CET4 TEM4 IELTS 考 研 TOEFL CET6
1. band, bind => bundle.
bund, 同band, 绑。-le, 小词后缀。
- bundle:  Etymologically, bundle is ‘that which binds or is bound’. Like band, bend, bind, and bond, it can be traced back ultimately to an Indo-European base *bhendh- ‘tie’. The Germanic base *bund-, derived from this, produced Old English byndelle ‘binding’. There is no direct evidence to link this with the much later bundle, although the similarities are striking. Alternatively, the source may be the related Middle Dutch bundel ‘collection of things tied together’.
=> band, bend, bind, bond
- bundle (n.)
- early 14c., "bound collection of things," from Middle Dutch bondel, diminutive of bond, from binden "to bind," or perhaps a merger of this word and Old English byndele "binding," from Proto-Germanic *bundilin (source also of German bündel "to bundle"), from PIE root *bhendh- "tie" (see bend (v.)). Meaning "a lot of money" is from 1899. To be a bundle of nerves "very anxious" is from 1938.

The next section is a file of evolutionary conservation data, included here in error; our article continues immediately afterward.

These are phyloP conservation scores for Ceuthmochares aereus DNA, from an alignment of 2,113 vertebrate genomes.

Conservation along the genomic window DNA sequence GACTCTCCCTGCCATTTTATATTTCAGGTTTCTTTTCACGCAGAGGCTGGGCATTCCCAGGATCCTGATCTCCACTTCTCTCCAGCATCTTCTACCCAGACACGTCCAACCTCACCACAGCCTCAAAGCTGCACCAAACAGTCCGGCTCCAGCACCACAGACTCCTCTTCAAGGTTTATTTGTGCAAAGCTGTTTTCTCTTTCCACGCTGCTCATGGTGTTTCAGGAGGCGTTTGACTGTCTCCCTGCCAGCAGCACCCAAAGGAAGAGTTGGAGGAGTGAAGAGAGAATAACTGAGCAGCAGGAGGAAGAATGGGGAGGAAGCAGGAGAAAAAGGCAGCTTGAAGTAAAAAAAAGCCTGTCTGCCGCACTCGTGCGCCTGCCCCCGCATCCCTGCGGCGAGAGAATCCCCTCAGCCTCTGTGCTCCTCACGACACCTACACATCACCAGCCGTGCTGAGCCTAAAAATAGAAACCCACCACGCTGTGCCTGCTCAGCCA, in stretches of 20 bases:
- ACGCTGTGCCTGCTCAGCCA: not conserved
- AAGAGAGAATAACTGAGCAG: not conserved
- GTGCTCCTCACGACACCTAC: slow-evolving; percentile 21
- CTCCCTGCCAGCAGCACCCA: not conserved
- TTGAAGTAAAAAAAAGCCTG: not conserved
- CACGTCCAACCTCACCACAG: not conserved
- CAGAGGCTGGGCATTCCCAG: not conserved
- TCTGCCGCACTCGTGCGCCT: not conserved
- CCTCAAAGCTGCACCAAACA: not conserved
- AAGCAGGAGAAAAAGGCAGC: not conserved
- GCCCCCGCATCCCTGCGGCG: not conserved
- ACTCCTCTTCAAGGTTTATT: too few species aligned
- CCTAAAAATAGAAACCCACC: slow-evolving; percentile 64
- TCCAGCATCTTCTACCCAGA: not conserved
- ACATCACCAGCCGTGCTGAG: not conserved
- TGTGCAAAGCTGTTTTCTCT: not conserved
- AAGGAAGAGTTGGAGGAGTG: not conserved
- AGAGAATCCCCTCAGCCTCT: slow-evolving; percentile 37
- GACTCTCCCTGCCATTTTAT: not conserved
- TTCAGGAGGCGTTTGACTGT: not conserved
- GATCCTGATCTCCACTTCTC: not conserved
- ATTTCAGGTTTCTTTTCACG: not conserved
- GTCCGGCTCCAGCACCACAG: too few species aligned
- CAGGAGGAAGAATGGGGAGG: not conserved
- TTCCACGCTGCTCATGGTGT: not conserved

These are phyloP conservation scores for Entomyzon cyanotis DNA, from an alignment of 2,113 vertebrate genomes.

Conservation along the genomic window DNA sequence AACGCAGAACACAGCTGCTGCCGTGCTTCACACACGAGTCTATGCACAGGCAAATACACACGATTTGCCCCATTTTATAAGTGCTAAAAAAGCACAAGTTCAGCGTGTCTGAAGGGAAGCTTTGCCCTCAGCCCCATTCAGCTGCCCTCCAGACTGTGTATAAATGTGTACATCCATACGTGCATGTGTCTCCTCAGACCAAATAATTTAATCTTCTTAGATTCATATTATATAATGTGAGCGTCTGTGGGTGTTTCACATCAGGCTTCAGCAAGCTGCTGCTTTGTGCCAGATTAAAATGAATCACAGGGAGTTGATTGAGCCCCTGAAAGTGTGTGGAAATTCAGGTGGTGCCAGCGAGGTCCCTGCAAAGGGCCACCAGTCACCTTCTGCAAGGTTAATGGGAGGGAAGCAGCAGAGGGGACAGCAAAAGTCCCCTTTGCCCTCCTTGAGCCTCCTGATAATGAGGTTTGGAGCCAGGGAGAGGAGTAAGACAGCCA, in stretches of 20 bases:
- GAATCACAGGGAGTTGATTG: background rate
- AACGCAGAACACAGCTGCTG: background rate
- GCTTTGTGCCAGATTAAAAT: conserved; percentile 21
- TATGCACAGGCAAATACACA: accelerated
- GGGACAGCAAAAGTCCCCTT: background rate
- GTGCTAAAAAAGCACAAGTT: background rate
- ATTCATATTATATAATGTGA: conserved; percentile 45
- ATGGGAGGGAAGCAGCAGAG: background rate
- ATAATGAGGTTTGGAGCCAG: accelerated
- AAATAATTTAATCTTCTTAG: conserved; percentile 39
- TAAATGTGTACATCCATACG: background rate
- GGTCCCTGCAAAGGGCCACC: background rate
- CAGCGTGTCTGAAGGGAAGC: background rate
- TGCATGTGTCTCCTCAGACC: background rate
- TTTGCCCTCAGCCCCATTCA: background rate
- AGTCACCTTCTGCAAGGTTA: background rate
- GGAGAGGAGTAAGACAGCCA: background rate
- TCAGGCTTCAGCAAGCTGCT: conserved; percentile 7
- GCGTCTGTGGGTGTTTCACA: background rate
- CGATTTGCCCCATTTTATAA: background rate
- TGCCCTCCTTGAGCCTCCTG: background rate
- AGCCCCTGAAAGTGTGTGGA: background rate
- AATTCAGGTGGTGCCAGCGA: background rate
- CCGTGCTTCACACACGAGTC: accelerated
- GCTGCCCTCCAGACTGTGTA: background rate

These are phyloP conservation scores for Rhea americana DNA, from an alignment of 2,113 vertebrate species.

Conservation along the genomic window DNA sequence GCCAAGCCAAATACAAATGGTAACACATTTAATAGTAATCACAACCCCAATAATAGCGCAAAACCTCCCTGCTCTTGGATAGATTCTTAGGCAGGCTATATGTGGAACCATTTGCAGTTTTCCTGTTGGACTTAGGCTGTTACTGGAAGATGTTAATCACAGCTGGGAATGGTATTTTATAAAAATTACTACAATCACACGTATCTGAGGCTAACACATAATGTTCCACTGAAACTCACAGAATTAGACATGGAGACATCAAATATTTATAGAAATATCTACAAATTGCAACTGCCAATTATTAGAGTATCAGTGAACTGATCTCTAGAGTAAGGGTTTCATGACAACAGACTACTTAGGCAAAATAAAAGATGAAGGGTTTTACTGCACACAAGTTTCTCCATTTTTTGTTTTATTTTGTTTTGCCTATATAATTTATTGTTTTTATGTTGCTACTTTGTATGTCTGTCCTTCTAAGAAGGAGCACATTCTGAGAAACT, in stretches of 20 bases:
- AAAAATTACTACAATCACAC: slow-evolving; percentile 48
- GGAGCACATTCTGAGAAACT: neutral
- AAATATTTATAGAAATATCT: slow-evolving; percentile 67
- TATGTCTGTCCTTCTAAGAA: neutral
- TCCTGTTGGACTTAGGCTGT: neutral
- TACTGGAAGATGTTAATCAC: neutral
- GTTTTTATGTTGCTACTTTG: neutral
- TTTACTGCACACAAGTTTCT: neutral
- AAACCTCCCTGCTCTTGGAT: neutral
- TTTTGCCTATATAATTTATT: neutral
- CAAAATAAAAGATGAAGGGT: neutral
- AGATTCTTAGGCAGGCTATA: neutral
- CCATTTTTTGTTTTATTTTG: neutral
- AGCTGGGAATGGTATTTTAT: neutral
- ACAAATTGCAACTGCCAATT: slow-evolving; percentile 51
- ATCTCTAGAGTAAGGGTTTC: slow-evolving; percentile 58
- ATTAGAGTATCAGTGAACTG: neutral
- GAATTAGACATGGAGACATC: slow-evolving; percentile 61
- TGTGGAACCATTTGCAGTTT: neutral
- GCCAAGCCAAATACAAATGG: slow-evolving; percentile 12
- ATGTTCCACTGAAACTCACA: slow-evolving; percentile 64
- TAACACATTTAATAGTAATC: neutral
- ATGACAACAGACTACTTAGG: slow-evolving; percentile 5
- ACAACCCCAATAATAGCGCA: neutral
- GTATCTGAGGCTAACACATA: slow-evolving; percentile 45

- bundle (v.)
- 1620s, "to make into a bundle," from bundle (n.); meaning "to wrap up in warm heavy clothes" is from 1893. Meaning "to sleep with another, clothed, in the same bed," a noted former custom in New England, is from 1781. Meaning "to send away hurriedly" is from 1823. Related: Bundled; bundling.
- 1. Splitting the price six ways had still cost them each a bundle.
- 2. You can have it, but it'll cost you a bundle.
- 3. He confessed to having been a bundle of nerves.
- 4. We want to bundle them off to bed quickly.
- 5. I remember Mickey as a bundle of fun, great to have around.
[ bundle 造句 ]